Joe Goode Performance Annex, San Francisco
December 6th, 2013
Over time, a lovely sense of familiarity can develop between a dance company and its audience. Viewers pick up on the ensemble’s choreographic style, movement dynamics and preferred collaborators. Then comes a piece (or two) that they didn’t expect, an entirely different work that seems out of the ordinary, not the norm. Critics often describe this as a departure. But it isn’t. The ‘surprising’ and the ‘unexpected’ are indicators of artistic growth and compositional exploration. In the performing arts, there is nothing worse than stagnation or the status quo - different is good; divergence, a necessity.
RAWdance’s newest evening-length production, “Mine”, is one such deliciously unpredictable tour de force. Choreographed by Co-Artistic Directors Wendy Rein and Ryan T. Smith, everything about the fifty-minute work is utterly primal, to the point of animalistic. The very essence of human nature, instinct and emotion is under a honest microscope. And while “Mine” is a truly collaborative performance experience, its core is still rooted in the strength of contemporary dance technique.
The set, designed by Sean Riley, demanded instant attention upon entering the space. A complex arrangement of weighted ropes and pulleys hung from the ceiling, some that would be utilized during the dance and some that were present to frame the action. “Mine” was anything but a casual event, though the start of the performance was very informal and appropriately blurry. As audience members were still being seated and the crew was making its final preparations, dancers began to take the stage area one by one, each stopping at a center mark for an extended period of time. An intense moment of sacred preparation, they were silencing the world around them and entering into a personal and internal trance.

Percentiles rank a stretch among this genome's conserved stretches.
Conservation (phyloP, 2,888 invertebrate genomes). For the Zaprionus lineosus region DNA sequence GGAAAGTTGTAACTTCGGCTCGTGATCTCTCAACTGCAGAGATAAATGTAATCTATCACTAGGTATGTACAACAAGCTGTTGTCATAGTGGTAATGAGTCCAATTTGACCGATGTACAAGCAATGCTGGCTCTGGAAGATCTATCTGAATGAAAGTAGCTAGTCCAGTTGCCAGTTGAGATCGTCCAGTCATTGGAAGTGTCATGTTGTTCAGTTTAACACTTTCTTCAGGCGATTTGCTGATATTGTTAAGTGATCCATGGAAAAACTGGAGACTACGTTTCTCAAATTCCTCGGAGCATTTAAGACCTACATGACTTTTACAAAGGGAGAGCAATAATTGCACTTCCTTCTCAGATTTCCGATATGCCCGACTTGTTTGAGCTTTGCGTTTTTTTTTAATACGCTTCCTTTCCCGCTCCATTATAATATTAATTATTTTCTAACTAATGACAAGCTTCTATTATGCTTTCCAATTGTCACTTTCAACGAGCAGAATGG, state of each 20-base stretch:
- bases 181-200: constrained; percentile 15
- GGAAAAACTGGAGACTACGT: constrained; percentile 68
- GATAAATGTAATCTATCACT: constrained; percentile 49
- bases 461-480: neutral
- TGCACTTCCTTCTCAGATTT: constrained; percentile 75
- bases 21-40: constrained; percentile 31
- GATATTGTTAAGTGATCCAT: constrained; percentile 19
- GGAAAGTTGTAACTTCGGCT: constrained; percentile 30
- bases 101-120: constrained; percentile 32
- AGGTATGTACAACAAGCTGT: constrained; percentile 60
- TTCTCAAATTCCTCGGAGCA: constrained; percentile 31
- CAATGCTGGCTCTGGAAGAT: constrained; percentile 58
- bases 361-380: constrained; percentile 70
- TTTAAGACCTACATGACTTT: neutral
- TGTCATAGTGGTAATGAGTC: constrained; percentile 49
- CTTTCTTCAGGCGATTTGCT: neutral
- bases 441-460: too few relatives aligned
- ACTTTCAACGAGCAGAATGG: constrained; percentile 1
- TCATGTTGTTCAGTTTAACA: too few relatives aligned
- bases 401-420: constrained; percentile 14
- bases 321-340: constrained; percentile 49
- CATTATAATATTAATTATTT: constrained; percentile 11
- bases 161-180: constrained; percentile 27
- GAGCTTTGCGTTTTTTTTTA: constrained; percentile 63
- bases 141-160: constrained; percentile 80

“Mine’s” first segment was a concerto of partnering and levels for the entire company (Kerry Demme, Aaron Perlstein, Laura Sharp, Rein and Smith). These early moments also saw the dance’s first aerial injection (a rope), which added a number of important qualities to both the movement and the meaning. While providing a new physical sense of space, this rope also had a dual narrative character - it was an instrument of command while simultaneously being an instrument of liberation. In addition, the use of ropes led to some ‘tug-of-war’ motifs, and some ‘tantrum-like’ incidents. The delicate balance of exercising will amongst a community of individuals was illuminated for all present to confront and consider.
The middle of the piece housed some dramatic and compelling scenes, two of which require special mention. In one, the entire cast gathered together. They began to creep forward, very slowly, moving their hands and arms in unison. A primal march of stalking and ensnaring was underway. Later, three bird cages were lowered from the ceiling, enclosing the heads of three dancers. While they cycled through a set of parallel developpés, parts of their physical being were immobilized while others were free.
Throughout “Mine”, the sickled foot kept making repeat appearances, and this was neither an accident nor for esthetic purposes. The modern dance ‘flexed foot’ came into being for many reasons, one of which was in response to the exaggerated ‘pointe’ that is found in classical ballet. But a sickled foot is something different altogether. While usually the result of not paying attention, in “Mine”, sickling was absolutely purposeful. This position of the foot was a deliberate act of both defiance and control, floating in a precarious state between the extremes of pointing and flexion.